Title:
Hand-held electronic instrument with stand
Kind Code:
A1


Abstract:
An electronic instrument includes a stand having a first rigid leg portion pivotally attached to a housing via a first hinge. The stand further comprises a second rigid leg pivotally attached to the first rigid leg portion via a second hinge. A first pivot control mechanism secures the stand in a closed position. A second pivot control mechanism secures the stand in a first open position. A third pivot control mechanism holds the first rigid leg portion at a bent angle relative to the second rigid leg portion to secure the stand in a second open position. A fourth pivot control mechanism secures the stand in a third open position. The stand further comprises a section for hanging the electronic instrument when the stand is in the third open position.



Inventors:
Chong, Seng Chuen (Penang, MY)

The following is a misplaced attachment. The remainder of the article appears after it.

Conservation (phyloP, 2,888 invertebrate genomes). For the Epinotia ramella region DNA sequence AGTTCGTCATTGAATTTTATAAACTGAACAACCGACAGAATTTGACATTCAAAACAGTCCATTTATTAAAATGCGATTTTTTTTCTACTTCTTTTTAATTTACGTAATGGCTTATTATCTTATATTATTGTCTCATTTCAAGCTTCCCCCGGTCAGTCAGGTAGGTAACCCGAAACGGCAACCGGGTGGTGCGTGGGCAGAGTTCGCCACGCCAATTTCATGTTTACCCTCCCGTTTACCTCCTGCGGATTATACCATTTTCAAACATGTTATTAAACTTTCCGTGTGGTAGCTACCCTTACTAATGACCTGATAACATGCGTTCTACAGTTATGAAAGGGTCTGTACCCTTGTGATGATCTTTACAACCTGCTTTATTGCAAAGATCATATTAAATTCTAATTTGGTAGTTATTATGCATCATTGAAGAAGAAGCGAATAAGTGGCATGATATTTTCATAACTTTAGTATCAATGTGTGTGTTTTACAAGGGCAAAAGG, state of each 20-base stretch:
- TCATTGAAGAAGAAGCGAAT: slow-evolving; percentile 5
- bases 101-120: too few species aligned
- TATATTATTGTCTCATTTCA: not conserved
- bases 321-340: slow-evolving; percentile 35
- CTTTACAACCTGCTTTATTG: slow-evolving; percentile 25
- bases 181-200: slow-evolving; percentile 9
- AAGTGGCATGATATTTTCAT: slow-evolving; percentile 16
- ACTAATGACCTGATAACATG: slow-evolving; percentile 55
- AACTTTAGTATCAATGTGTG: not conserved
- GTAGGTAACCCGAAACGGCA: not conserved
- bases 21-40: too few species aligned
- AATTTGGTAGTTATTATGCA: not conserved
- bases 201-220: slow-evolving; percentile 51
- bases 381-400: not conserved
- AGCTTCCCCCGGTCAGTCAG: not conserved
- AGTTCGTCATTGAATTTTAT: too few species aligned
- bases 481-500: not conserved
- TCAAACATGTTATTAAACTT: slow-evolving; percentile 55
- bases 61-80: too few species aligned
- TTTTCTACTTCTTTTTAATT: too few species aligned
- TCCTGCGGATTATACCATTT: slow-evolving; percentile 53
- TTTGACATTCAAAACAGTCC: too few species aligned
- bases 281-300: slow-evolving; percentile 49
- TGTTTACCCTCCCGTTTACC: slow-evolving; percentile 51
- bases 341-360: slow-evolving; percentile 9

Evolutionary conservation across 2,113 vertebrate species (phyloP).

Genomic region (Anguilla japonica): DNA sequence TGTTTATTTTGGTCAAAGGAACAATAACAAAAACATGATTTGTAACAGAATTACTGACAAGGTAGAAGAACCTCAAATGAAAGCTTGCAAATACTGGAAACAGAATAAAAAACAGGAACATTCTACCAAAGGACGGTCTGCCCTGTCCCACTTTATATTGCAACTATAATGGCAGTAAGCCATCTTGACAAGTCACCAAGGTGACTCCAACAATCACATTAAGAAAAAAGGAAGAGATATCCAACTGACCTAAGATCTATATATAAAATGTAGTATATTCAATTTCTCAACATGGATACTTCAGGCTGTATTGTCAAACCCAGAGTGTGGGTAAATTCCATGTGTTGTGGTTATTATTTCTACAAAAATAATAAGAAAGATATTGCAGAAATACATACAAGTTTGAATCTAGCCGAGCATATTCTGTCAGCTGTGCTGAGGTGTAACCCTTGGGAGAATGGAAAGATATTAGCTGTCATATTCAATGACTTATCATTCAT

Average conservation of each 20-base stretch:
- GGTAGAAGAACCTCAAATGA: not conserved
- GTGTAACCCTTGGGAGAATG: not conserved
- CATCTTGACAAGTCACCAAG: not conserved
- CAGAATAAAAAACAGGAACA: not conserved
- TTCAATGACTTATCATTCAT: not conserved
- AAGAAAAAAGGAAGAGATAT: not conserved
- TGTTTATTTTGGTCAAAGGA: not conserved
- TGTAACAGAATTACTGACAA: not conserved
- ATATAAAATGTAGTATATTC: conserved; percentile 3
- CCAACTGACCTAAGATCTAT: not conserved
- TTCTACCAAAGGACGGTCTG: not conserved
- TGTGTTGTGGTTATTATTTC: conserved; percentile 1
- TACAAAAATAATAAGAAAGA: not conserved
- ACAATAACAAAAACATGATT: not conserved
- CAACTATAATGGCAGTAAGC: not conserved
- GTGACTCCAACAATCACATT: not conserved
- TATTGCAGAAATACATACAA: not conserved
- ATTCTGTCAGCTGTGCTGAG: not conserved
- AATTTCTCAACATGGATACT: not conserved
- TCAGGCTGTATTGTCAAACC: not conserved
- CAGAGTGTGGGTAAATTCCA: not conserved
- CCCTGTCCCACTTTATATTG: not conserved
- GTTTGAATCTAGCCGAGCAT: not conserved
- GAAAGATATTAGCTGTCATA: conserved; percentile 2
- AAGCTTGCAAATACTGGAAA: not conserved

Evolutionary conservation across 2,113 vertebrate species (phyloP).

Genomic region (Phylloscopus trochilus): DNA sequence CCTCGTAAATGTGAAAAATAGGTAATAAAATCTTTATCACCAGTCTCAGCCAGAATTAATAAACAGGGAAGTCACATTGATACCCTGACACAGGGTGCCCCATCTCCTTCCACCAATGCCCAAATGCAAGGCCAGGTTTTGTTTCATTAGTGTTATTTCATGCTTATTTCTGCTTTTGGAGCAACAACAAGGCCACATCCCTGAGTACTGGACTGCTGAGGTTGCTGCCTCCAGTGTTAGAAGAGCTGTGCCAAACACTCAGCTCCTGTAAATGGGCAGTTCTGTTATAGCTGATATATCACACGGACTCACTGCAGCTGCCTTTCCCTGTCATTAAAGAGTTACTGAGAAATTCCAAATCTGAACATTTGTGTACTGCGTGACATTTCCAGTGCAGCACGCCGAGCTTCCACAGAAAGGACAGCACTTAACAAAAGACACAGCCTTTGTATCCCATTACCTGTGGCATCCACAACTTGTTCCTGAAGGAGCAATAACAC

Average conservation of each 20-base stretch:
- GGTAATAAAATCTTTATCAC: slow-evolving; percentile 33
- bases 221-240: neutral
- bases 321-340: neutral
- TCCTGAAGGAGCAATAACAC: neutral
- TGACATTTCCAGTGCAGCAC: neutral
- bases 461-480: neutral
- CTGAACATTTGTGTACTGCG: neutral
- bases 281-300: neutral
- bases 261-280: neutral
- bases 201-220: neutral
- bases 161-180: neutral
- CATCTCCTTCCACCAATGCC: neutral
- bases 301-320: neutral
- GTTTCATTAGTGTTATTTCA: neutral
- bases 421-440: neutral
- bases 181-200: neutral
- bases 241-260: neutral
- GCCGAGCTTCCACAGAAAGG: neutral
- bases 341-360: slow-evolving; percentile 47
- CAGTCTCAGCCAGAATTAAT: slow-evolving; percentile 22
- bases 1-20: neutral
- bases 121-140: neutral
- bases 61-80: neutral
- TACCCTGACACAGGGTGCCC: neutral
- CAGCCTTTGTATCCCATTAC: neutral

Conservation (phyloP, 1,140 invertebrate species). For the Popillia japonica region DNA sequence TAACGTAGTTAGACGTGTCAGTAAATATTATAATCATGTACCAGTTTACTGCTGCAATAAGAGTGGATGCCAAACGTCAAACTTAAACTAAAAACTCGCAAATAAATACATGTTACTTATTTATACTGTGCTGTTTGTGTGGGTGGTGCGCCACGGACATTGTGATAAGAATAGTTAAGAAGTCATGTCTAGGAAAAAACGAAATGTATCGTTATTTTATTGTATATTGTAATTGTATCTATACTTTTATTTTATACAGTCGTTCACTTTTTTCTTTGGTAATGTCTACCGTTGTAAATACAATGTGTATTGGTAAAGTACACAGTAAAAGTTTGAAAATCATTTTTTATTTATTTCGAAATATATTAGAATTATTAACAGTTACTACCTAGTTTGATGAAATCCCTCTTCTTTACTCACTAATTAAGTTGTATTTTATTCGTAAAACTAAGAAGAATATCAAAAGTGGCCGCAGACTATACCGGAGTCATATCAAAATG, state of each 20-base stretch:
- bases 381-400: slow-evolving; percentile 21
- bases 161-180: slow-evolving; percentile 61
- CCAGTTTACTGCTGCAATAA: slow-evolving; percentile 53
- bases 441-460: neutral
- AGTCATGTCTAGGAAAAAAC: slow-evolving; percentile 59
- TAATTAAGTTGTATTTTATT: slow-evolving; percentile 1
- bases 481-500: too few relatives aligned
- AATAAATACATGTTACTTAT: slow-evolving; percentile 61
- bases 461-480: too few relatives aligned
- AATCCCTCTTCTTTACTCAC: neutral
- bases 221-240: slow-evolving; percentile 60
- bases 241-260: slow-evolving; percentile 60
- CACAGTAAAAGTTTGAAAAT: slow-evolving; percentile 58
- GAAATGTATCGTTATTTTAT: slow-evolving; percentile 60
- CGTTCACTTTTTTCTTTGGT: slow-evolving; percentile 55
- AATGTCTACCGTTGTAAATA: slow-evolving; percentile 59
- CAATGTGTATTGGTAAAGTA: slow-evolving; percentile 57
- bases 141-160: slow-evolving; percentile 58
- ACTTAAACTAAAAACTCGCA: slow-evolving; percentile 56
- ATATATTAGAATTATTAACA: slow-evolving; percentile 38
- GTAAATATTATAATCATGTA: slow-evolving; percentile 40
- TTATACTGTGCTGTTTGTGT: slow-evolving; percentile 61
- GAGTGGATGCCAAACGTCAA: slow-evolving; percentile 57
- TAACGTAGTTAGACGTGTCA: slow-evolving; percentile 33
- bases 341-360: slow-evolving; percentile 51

Lim, Soo Keat (Penang, MY)
Leh, Carol Geok Chooi (Penang, MY)
Liao, Hui Chun (Taipei, TW)
Application Number:
11/481189
Publication Date:
01/10/2008
Filing Date:
07/05/2006
Primary Class:
International Classes:
F16M11/38
View Patent Images:
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Primary Examiner:
WUJCIAK, ALFRED J
Attorney, Agent or Firm:
Keysight Technologies, Inc. (Loveland, CO, US)
Claims:
1. An electronic instrument comprising: a housing; a stand comprising a first rigid leg portion pivotally attached to the housing via a first hinge; the stand further comprising a second rigid leg portion pivotally attached to the first rigid leg portion via a second hinge; a first pivot control mechanism for securing the stand in a closed position; a second pivot control mechanism for securing the stand in a first open position; and a third pivot control mechanism for holding the first rigid leg portion at a bent angle relative to the second rigid leg portion to secure the stand in a second open position.

2. The electronic instrument of claim 1, further comprising a fourth pivot control mechanism for securing the stand in a third open position.

3. The electronic instrument of claim 2, wherein the stand further comprises a section for hanging the electronic instrument when the stand is in the third open position.